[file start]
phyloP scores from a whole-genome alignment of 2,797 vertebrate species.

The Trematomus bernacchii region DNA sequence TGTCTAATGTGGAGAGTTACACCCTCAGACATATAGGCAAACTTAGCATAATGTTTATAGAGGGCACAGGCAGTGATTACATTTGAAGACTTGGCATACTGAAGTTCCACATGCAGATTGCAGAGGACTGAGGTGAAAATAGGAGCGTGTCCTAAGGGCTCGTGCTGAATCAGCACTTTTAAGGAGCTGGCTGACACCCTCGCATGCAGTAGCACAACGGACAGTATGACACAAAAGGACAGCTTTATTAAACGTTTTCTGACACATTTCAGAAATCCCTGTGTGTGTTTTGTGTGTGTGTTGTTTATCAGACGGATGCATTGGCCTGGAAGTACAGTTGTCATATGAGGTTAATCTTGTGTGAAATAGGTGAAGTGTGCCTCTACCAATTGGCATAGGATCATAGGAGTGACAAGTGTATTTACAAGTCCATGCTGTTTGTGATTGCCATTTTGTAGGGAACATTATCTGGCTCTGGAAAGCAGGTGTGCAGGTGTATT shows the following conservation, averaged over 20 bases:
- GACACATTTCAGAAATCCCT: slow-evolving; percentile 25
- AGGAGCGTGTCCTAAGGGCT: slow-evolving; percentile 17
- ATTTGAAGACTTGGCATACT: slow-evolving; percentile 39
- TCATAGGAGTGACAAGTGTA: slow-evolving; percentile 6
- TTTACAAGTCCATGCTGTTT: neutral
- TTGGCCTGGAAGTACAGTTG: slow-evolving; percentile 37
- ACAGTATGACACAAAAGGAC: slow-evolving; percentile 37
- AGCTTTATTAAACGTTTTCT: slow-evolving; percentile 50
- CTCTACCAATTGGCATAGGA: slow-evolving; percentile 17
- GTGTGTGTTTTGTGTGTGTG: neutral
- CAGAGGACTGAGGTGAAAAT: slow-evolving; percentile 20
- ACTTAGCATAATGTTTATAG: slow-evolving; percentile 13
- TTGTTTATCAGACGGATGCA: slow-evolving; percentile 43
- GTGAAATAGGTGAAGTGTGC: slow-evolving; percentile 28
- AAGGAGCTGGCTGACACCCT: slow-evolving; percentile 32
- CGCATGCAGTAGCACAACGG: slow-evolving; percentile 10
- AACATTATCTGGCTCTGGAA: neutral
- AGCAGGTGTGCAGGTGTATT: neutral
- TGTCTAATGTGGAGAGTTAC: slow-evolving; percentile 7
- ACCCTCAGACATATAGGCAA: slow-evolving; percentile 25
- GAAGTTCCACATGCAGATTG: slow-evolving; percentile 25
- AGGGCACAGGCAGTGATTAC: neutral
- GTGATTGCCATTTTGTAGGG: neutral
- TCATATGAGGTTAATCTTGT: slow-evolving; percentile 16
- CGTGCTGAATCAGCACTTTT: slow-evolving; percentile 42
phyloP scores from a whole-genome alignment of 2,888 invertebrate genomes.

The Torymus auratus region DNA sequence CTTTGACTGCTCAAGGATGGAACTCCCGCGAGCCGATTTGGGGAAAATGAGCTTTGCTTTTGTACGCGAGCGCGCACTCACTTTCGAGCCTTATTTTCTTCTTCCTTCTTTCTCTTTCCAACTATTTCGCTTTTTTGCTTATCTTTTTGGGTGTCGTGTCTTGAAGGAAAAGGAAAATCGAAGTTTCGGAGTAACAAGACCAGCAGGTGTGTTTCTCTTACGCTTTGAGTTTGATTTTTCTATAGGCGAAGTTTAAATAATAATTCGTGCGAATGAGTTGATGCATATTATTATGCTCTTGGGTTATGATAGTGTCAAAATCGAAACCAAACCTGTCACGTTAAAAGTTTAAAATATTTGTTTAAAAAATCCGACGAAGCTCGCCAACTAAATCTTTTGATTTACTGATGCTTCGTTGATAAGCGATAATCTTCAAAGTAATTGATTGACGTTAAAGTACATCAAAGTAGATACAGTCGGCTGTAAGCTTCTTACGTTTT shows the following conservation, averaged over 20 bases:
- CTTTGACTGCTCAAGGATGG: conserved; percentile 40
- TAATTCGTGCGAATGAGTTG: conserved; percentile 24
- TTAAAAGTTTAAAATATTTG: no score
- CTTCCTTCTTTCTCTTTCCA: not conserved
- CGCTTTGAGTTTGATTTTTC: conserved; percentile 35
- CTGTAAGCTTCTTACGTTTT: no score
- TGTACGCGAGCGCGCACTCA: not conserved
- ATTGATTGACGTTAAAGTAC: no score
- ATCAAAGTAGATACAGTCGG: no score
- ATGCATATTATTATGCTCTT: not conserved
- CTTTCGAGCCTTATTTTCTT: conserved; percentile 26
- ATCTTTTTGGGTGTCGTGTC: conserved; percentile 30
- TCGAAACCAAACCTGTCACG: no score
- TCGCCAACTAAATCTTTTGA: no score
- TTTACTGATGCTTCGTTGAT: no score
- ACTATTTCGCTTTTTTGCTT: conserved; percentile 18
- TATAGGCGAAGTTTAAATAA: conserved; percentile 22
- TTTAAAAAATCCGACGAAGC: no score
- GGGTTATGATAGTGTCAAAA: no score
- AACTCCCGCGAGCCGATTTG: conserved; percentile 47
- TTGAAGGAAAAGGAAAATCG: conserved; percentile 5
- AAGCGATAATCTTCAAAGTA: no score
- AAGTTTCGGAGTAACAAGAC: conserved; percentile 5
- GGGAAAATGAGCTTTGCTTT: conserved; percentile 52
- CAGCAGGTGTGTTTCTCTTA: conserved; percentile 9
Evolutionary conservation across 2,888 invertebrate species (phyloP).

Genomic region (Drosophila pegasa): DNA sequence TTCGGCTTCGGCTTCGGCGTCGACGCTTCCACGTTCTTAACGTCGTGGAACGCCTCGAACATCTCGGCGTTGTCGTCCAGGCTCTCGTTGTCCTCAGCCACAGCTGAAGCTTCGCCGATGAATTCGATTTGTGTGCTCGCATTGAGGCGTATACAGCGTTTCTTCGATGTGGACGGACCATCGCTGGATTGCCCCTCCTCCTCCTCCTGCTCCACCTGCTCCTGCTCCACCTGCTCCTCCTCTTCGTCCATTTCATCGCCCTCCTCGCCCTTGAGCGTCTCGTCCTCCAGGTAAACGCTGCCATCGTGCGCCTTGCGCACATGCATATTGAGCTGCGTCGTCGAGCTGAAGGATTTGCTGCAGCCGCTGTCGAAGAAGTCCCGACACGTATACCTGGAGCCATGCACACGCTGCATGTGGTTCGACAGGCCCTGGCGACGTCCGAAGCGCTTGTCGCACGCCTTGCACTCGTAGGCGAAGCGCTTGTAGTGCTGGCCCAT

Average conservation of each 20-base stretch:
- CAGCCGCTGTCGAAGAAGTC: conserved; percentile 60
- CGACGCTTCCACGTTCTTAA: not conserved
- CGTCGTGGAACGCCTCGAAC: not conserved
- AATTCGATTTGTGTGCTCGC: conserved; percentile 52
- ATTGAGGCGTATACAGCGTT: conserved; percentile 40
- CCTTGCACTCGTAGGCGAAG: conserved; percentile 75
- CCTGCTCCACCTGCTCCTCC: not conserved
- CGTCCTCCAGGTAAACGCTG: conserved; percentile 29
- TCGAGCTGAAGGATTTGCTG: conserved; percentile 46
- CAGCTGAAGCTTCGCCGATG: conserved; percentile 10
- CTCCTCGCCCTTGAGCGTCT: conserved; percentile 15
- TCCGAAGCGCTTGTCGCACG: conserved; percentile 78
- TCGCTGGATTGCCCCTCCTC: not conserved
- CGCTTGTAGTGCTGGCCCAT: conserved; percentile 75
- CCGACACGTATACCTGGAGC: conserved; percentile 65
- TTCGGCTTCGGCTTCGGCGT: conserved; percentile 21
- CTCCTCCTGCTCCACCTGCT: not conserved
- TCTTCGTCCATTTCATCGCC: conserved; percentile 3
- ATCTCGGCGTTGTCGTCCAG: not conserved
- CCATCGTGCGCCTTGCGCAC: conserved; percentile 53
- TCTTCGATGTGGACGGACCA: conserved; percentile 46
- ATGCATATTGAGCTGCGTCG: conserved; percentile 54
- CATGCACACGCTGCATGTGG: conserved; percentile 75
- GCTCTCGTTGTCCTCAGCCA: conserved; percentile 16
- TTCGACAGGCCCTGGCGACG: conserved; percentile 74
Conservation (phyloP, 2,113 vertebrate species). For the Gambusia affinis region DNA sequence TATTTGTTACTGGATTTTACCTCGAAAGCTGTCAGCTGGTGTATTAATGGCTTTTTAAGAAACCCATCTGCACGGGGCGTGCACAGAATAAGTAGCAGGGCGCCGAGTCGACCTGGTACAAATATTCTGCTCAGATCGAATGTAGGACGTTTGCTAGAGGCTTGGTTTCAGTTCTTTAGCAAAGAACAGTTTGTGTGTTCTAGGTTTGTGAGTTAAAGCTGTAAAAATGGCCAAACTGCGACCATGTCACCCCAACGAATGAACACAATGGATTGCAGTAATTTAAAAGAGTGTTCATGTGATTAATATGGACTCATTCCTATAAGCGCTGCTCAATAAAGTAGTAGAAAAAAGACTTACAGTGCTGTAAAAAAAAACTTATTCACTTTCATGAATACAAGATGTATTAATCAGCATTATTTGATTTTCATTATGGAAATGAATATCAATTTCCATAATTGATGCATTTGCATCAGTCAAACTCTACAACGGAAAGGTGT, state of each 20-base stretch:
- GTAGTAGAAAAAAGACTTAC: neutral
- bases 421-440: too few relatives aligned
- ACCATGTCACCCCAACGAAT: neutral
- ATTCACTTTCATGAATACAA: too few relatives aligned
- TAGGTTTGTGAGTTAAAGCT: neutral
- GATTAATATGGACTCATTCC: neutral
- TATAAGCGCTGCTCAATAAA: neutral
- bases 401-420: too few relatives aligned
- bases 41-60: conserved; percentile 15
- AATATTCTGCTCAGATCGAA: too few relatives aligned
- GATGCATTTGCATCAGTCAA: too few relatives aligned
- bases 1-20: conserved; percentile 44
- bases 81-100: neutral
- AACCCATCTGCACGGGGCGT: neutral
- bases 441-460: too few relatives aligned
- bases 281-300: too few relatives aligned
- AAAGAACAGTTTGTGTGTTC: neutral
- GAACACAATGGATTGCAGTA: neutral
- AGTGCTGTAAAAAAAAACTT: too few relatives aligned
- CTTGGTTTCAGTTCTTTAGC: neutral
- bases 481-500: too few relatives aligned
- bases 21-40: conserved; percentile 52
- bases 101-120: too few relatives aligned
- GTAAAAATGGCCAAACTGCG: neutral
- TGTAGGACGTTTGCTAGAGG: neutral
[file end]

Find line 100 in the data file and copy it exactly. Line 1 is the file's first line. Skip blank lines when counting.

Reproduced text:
- AAAGAACAGTTTGTGTGTTC: neutral